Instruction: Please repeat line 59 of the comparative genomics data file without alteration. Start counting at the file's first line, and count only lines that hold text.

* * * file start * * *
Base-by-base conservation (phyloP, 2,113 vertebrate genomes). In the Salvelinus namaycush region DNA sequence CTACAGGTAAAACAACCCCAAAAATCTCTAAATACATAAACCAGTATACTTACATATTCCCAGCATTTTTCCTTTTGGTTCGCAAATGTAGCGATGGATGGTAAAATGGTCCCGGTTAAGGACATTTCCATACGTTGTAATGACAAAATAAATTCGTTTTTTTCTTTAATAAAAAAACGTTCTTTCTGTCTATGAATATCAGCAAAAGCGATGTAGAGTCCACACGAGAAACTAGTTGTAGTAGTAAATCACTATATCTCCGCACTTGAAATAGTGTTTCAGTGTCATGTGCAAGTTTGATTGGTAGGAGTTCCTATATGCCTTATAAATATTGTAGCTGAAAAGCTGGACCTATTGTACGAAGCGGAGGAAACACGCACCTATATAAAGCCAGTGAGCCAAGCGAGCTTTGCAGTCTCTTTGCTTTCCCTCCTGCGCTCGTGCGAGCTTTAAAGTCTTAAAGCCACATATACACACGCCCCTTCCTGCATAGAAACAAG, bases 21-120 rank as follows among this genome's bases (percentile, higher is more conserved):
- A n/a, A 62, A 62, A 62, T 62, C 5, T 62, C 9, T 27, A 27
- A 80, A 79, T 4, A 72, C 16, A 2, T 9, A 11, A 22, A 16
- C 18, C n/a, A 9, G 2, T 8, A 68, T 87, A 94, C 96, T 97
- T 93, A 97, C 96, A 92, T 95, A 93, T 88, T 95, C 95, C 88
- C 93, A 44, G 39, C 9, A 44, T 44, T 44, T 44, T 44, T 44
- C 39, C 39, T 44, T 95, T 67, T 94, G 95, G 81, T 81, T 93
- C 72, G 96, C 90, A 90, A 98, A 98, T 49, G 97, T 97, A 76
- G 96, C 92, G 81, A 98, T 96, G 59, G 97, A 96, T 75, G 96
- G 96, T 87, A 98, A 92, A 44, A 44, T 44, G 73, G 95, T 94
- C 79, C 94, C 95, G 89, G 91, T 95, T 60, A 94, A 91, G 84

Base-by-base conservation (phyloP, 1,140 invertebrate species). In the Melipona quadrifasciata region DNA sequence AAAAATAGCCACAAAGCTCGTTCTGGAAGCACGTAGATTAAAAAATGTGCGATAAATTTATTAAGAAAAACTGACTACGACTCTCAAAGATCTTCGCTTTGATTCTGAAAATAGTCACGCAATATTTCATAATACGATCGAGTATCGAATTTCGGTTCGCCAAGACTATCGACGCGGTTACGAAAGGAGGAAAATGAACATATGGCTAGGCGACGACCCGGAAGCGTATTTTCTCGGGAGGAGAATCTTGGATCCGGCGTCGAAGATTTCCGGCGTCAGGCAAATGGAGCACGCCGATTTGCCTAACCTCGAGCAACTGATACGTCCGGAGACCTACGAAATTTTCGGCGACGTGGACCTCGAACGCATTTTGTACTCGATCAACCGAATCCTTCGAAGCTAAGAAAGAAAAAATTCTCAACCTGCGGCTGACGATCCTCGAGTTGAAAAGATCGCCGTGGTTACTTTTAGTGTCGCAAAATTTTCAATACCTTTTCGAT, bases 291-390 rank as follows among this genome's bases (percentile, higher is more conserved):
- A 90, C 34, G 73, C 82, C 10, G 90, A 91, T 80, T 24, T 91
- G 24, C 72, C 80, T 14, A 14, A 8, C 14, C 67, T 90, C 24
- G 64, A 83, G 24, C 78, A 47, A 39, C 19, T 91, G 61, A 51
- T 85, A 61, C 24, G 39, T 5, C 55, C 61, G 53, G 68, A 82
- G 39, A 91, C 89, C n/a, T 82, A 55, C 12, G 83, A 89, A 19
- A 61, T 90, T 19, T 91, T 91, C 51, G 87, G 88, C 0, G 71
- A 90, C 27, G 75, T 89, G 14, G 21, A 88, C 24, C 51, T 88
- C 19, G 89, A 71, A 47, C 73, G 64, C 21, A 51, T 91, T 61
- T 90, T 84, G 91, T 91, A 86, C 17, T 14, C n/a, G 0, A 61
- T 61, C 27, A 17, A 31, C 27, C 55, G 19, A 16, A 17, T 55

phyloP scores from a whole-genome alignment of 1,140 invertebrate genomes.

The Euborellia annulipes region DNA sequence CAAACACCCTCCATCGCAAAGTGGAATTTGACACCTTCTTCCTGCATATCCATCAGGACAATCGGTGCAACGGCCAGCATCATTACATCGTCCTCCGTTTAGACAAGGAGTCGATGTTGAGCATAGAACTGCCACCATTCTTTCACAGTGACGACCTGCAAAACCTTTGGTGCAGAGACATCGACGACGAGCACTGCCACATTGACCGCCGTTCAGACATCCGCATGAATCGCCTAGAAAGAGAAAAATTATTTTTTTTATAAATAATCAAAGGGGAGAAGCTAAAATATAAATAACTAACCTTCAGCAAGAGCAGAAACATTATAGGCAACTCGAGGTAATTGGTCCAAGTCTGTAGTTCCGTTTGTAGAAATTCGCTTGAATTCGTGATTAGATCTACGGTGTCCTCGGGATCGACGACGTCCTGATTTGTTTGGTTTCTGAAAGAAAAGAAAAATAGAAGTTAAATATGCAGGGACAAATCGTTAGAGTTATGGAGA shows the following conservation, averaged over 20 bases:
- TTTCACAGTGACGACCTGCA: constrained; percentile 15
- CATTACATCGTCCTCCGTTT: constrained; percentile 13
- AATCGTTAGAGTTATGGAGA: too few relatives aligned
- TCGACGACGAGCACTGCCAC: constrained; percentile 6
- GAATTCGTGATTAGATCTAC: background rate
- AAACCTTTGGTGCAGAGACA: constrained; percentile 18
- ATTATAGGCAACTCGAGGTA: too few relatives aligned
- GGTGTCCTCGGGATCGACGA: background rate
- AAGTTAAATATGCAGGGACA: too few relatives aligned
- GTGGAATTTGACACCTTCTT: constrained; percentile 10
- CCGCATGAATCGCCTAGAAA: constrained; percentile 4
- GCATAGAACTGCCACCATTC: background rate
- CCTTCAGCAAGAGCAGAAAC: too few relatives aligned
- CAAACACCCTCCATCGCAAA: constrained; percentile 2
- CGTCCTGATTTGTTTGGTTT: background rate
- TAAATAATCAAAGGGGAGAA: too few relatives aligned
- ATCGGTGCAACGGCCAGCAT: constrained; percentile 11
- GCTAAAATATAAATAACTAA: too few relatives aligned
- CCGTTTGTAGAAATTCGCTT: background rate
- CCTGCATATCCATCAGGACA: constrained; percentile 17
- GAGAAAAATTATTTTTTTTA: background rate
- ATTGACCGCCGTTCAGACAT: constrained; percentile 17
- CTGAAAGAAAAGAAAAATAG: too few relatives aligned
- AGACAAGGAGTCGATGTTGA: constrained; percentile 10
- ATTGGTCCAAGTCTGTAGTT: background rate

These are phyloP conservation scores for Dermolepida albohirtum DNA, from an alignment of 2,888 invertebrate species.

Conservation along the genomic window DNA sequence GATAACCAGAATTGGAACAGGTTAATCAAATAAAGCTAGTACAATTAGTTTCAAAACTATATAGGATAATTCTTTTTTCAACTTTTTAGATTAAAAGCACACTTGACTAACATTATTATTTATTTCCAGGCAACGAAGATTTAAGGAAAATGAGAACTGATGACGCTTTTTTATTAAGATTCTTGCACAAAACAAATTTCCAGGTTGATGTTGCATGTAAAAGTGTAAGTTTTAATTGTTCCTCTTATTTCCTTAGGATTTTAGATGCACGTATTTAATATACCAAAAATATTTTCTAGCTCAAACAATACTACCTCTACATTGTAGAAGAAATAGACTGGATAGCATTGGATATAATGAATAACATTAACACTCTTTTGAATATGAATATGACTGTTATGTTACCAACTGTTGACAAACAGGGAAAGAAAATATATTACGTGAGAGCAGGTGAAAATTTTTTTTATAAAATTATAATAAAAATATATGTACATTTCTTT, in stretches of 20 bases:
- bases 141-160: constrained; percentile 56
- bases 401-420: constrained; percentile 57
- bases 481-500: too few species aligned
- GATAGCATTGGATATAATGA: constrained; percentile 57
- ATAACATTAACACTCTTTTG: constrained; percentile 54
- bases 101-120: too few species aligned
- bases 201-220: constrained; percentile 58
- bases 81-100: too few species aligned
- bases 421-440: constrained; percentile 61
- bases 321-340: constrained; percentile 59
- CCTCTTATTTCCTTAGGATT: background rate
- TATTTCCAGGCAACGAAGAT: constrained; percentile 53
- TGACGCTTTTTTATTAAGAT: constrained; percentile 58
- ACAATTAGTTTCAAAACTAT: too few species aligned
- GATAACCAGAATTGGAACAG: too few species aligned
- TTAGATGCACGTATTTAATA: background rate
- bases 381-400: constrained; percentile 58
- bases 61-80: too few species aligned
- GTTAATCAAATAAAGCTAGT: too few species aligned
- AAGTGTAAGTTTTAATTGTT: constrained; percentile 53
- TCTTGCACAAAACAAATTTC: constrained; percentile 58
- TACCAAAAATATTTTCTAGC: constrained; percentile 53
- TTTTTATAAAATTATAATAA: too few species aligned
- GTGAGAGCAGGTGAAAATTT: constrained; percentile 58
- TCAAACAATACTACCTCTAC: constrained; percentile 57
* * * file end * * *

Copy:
- bases 81-100: too few species aligned